O to grace how great a debtor, daily I’m constrained to be!
These are the words of Robert Robinson in 1758 as he penned the third verse of the well-known song, “O Thou Fount of Every Blessing”.I can remember singing this song in church as a child and I have a vivid memory of these words in the third verse of the song. I can remember wondering what these words meant. My only concept of “grace” was my great aunt whose name was Grace. It wasn’t until many years later that I came to understand the significance of these words.
It seems the more I learn about God’s Word and the more I try to be what God wants me to be, the more I realize my shortcomings. I can relate to the words of Paul in Romans 7:18, For I have the desire to do what is good, but I cannot carry it out.
Paul explains his constant struggle in the warfare between flesh and spirit as he continues in verses 21-23, So I find this law at work: When I want to do good, evil is right there with me. For in my inner being I delight in God’s law; but I see another law at work in the members of my body, waging war against the law of my mind and making me a prisoner of the law of sin at work within my members.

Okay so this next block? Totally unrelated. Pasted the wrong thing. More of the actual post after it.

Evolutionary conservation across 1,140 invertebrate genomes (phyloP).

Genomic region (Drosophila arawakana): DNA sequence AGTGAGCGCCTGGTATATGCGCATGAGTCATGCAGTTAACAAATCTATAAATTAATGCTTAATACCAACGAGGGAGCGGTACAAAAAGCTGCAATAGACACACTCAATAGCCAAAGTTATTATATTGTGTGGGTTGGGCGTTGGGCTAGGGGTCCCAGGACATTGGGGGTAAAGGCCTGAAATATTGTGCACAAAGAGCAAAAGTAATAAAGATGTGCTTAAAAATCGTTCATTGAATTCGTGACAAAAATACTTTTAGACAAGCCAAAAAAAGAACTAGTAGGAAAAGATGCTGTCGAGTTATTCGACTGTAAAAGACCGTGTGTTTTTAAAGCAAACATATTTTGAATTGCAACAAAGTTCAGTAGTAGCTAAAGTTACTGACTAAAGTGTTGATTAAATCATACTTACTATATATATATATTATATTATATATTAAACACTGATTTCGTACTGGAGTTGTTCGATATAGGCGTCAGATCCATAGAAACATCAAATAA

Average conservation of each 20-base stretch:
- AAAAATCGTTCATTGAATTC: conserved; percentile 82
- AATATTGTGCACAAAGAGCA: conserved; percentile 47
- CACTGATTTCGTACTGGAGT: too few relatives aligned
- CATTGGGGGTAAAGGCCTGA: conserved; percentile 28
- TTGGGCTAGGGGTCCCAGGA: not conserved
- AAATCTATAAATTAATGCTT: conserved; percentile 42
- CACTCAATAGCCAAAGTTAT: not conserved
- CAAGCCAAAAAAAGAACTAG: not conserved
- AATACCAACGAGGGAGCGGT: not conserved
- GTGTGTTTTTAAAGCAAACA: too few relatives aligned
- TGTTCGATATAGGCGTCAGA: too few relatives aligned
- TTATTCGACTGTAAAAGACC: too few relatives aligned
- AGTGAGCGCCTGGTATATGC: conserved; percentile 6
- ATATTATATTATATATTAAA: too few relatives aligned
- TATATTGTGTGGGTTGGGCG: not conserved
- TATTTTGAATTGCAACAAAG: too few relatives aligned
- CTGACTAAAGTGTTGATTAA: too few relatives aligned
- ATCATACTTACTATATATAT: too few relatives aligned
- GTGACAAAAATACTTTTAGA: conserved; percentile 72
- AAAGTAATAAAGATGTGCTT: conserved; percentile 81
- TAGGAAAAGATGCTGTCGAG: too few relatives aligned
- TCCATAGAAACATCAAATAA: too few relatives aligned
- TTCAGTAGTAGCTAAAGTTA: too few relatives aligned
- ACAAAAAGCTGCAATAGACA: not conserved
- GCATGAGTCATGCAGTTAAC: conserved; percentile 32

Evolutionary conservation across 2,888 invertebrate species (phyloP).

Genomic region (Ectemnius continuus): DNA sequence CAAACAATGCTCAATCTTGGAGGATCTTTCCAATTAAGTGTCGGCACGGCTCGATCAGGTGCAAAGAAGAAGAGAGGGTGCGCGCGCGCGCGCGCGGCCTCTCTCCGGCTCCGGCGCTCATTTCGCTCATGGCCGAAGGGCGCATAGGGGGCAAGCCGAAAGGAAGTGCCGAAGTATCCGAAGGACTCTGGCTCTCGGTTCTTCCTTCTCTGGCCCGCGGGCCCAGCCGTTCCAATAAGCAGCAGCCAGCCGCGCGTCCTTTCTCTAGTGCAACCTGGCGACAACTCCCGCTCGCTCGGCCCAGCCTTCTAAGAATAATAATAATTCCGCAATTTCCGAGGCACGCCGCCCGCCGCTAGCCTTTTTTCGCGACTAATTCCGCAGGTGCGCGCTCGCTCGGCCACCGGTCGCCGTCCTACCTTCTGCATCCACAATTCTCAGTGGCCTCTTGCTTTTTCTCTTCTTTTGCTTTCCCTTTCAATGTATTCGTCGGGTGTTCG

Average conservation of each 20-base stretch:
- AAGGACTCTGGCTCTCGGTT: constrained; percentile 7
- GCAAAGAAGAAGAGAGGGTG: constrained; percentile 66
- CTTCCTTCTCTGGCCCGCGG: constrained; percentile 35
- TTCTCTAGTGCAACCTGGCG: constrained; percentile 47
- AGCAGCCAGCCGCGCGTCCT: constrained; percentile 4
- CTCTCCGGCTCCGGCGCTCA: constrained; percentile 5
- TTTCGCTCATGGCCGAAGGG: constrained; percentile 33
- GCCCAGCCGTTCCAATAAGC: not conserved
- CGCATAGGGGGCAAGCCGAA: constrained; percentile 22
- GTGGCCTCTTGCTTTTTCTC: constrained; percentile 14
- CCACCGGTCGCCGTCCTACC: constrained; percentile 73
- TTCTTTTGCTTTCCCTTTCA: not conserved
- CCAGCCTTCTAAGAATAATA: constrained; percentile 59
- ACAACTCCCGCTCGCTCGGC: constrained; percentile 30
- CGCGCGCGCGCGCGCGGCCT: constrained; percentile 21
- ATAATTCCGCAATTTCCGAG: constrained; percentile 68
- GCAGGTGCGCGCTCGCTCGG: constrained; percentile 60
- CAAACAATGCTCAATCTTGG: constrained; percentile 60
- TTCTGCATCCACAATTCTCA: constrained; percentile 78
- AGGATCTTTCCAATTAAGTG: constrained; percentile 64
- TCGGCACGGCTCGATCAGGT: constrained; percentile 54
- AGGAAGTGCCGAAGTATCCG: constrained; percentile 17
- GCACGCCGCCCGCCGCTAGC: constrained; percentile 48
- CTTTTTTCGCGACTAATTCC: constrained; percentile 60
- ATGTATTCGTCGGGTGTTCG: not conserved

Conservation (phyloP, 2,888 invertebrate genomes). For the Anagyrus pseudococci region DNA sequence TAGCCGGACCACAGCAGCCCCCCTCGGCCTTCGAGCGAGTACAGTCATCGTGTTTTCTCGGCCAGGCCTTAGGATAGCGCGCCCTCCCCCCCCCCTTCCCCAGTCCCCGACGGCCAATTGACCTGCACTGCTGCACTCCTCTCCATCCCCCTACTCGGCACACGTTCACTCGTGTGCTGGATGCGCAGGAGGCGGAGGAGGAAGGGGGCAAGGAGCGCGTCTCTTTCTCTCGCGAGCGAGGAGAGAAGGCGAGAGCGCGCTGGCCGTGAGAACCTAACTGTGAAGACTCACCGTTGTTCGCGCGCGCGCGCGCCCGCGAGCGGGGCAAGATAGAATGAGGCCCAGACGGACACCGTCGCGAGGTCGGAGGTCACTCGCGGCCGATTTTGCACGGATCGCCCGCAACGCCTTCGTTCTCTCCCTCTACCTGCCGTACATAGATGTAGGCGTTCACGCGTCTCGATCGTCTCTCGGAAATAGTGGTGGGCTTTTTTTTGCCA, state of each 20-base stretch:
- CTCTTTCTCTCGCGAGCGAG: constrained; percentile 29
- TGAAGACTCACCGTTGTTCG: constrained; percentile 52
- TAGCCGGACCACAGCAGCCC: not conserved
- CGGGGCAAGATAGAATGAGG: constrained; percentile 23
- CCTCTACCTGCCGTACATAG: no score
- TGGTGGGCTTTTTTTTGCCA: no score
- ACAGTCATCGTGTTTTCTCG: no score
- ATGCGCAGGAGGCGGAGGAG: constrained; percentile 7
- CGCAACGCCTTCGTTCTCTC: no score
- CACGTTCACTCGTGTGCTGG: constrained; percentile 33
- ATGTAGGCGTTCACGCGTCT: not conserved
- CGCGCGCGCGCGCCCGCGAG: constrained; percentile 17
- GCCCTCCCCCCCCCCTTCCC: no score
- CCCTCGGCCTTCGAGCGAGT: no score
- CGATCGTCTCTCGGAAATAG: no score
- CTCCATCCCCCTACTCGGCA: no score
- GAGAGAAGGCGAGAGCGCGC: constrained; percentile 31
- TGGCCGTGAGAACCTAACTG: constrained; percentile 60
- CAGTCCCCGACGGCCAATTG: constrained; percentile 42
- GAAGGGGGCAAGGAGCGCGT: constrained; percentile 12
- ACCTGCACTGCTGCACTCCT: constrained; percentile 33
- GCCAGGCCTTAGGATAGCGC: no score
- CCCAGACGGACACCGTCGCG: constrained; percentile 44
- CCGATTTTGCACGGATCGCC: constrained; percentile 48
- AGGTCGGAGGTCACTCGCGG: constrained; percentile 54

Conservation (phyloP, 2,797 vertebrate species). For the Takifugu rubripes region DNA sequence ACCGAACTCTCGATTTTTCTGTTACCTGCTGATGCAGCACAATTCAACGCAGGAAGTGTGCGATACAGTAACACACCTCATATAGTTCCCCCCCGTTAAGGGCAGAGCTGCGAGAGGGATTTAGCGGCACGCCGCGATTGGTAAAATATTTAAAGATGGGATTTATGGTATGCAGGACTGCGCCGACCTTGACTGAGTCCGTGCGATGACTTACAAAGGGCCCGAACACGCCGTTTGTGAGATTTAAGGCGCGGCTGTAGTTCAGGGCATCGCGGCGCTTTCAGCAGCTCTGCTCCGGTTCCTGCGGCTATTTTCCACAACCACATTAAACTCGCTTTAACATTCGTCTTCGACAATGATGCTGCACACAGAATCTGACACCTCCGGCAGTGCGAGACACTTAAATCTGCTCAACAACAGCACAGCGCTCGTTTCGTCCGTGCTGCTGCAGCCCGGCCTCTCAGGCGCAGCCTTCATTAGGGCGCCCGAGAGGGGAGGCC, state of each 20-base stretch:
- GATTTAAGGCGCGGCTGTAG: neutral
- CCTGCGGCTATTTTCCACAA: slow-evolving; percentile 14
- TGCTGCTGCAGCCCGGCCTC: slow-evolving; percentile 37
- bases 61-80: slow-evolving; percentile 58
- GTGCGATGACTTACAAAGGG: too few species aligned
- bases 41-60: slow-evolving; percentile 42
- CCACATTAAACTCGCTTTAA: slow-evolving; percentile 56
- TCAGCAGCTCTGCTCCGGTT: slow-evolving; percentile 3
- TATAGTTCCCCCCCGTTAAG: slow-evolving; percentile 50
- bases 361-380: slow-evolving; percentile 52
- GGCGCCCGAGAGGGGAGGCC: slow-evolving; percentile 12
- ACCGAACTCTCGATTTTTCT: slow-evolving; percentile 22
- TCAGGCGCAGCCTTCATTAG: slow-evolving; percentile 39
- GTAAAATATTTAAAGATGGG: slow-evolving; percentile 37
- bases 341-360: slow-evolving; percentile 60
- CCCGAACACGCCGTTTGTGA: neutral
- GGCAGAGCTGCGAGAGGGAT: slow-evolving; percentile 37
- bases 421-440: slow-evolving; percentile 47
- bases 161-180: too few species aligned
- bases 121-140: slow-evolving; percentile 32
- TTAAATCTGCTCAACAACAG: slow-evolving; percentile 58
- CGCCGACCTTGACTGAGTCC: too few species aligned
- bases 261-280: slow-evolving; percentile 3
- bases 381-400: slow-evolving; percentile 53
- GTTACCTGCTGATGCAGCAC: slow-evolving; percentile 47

Paul then draws a conclusion in verse 24 concerning his own struggle with sin, What a wretched man I am! This is a sobering statement coming from such a spiritual giant as the apostle Paul, yet, it is the conclusion to which every honest penitent sinner will arrive.
As we grow in the knowledge of God’s will for us, we will also grow in the knowledge of our own shortcomings and weaknesses of the flesh. We may have a genuine desire to do good, but we will find that evil is always right there with us.
This war between the “inner man” and the flesh is a struggle that every believer must engage and if we are honest we will admit that we do not win every battle against the flesh (I John 1:8). If we make an honest evaluation, we will conclude, as did Paul, What a wretched man I am!
Paul continues in verse 24 with a question, Who will rescue me from this body of death?
This question by Paul expresses the understanding that we cannot save ourselves. No matter how strong our desire to do God’s will, we fall short of his glory and are in need of a Savior. Paul answers this question in verse 25, Thanks be to God—through Jesus Christ our Lord!
Truly, we are all debtors to the grace of God and it is only by His grace which came through Jesus Christ that we have hope of salvation. In Ephesians 2:8-9, Paul writes, For it is by grace you have been saved, through faith—and this not from yourselves, it is the gift of God—not by works, so that no one can boast.
The words of Paul in Romans 7:14-25 and the words of the song written by Robert Robinson are humble expressions that every believer should acknowledge, O to grace how great a debtor, daily I’m constrained to be. -Wendell Ingram